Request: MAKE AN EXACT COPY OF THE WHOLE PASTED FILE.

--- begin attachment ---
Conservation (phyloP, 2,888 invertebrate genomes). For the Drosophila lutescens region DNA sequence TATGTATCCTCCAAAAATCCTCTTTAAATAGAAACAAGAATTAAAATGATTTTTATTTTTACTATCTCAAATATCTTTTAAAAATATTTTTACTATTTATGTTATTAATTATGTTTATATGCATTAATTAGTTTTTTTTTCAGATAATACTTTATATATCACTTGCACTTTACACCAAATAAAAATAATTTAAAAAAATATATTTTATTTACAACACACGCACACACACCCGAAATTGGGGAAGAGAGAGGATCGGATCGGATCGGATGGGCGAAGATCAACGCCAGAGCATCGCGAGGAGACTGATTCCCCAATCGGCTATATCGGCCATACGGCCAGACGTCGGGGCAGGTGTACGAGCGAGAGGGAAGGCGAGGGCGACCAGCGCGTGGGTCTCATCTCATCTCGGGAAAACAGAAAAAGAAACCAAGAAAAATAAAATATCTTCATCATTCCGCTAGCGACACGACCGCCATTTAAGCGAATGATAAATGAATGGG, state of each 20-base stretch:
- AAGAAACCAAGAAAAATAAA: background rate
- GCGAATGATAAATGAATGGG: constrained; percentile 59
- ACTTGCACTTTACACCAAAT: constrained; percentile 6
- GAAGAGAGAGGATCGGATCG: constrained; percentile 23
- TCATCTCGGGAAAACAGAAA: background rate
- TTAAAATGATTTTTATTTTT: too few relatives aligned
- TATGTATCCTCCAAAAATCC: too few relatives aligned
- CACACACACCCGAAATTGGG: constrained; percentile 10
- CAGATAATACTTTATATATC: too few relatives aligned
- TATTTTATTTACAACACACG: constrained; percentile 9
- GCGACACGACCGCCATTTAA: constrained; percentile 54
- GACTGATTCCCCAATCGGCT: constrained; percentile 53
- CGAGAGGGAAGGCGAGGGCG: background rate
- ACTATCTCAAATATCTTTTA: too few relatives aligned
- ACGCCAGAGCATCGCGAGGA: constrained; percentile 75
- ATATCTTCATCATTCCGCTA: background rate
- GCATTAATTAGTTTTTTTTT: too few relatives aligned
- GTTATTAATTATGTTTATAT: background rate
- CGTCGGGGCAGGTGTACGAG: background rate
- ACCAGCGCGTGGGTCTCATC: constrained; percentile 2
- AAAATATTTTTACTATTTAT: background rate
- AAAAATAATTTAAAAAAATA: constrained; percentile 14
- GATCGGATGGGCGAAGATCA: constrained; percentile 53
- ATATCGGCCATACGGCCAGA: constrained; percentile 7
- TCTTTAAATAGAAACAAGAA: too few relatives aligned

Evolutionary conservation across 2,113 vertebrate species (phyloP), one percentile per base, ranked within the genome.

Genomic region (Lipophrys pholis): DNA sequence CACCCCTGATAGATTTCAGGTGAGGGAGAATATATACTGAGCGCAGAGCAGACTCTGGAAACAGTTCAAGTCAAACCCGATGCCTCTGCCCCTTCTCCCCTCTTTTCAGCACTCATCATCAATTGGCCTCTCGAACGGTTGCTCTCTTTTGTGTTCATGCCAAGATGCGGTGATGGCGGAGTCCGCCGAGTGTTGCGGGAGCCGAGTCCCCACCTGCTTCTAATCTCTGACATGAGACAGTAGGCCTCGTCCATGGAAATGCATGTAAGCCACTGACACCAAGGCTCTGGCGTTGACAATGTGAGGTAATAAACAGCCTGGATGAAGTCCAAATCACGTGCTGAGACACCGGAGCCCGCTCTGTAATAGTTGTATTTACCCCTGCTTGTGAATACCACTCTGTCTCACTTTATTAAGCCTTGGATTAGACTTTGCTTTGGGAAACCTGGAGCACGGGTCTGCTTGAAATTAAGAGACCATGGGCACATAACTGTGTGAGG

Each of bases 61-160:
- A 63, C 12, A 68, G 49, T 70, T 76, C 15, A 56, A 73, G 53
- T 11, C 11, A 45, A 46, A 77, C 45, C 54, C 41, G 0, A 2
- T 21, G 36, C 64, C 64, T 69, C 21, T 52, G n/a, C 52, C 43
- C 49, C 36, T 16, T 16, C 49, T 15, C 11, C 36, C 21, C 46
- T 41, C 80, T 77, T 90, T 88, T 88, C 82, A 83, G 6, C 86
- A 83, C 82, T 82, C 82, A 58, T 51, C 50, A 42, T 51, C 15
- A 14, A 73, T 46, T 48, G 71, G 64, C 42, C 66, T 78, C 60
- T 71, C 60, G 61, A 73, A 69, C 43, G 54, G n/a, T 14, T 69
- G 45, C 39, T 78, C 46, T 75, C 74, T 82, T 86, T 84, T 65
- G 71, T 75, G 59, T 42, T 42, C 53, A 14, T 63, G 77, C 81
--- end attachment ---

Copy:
Conservation (phyloP, 2,888 invertebrate genomes). For the Drosophila lutescens region DNA sequence TATGTATCCTCCAAAAATCCTCTTTAAATAGAAACAAGAATTAAAATGATTTTTATTTTTACTATCTCAAATATCTTTTAAAAATATTTTTACTATTTATGTTATTAATTATGTTTATATGCATTAATTAGTTTTTTTTTCAGATAATACTTTATATATCACTTGCACTTTACACCAAATAAAAATAATTTAAAAAAATATATTTTATTTACAACACACGCACACACACCCGAAATTGGGGAAGAGAGAGGATCGGATCGGATCGGATGGGCGAAGATCAACGCCAGAGCATCGCGAGGAGACTGATTCCCCAATCGGCTATATCGGCCATACGGCCAGACGTCGGGGCAGGTGTACGAGCGAGAGGGAAGGCGAGGGCGACCAGCGCGTGGGTCTCATCTCATCTCGGGAAAACAGAAAAAGAAACCAAGAAAAATAAAATATCTTCATCATTCCGCTAGCGACACGACCGCCATTTAAGCGAATGATAAATGAATGGG, state of each 20-base stretch:
- AAGAAACCAAGAAAAATAAA: background rate
- GCGAATGATAAATGAATGGG: constrained; percentile 59
- ACTTGCACTTTACACCAAAT: constrained; percentile 6
- GAAGAGAGAGGATCGGATCG: constrained; percentile 23
- TCATCTCGGGAAAACAGAAA: background rate
- TTAAAATGATTTTTATTTTT: too few relatives aligned
- TATGTATCCTCCAAAAATCC: too few relatives aligned
- CACACACACCCGAAATTGGG: constrained; percentile 10
- CAGATAATACTTTATATATC: too few relatives aligned
- TATTTTATTTACAACACACG: constrained; percentile 9
- GCGACACGACCGCCATTTAA: constrained; percentile 54
- GACTGATTCCCCAATCGGCT: constrained; percentile 53
- CGAGAGGGAAGGCGAGGGCG: background rate
- ACTATCTCAAATATCTTTTA: too few relatives aligned
- ACGCCAGAGCATCGCGAGGA: constrained; percentile 75
- ATATCTTCATCATTCCGCTA: background rate
- GCATTAATTAGTTTTTTTTT: too few relatives aligned
- GTTATTAATTATGTTTATAT: background rate
- CGTCGGGGCAGGTGTACGAG: background rate
- ACCAGCGCGTGGGTCTCATC: constrained; percentile 2
- AAAATATTTTTACTATTTAT: background rate
- AAAAATAATTTAAAAAAATA: constrained; percentile 14
- GATCGGATGGGCGAAGATCA: constrained; percentile 53
- ATATCGGCCATACGGCCAGA: constrained; percentile 7
- TCTTTAAATAGAAACAAGAA: too few relatives aligned

Evolutionary conservation across 2,113 vertebrate species (phyloP), one percentile per base, ranked within the genome.

Genomic region (Lipophrys pholis): DNA sequence CACCCCTGATAGATTTCAGGTGAGGGAGAATATATACTGAGCGCAGAGCAGACTCTGGAAACAGTTCAAGTCAAACCCGATGCCTCTGCCCCTTCTCCCCTCTTTTCAGCACTCATCATCAATTGGCCTCTCGAACGGTTGCTCTCTTTTGTGTTCATGCCAAGATGCGGTGATGGCGGAGTCCGCCGAGTGTTGCGGGAGCCGAGTCCCCACCTGCTTCTAATCTCTGACATGAGACAGTAGGCCTCGTCCATGGAAATGCATGTAAGCCACTGACACCAAGGCTCTGGCGTTGACAATGTGAGGTAATAAACAGCCTGGATGAAGTCCAAATCACGTGCTGAGACACCGGAGCCCGCTCTGTAATAGTTGTATTTACCCCTGCTTGTGAATACCACTCTGTCTCACTTTATTAAGCCTTGGATTAGACTTTGCTTTGGGAAACCTGGAGCACGGGTCTGCTTGAAATTAAGAGACCATGGGCACATAACTGTGTGAGG

Each of bases 61-160:
- A 63, C 12, A 68, G 49, T 70, T 76, C 15, A 56, A 73, G 53
- T 11, C 11, A 45, A 46, A 77, C 45, C 54, C 41, G 0, A 2
- T 21, G 36, C 64, C 64, T 69, C 21, T 52, G n/a, C 52, C 43
- C 49, C 36, T 16, T 16, C 49, T 15, C 11, C 36, C 21, C 46
- T 41, C 80, T 77, T 90, T 88, T 88, C 82, A 83, G 6, C 86
- A 83, C 82, T 82, C 82, A 58, T 51, C 50, A 42, T 51, C 15
- A 14, A 73, T 46, T 48, G 71, G 64, C 42, C 66, T 78, C 60
- T 71, C 60, G 61, A 73, A 69, C 43, G 54, G n/a, T 14, T 69
- G 45, C 39, T 78, C 46, T 75, C 74, T 82, T 86, T 84, T 65
- G 71, T 75, G 59, T 42, T 42, C 53, A 14, T 63, G 77, C 81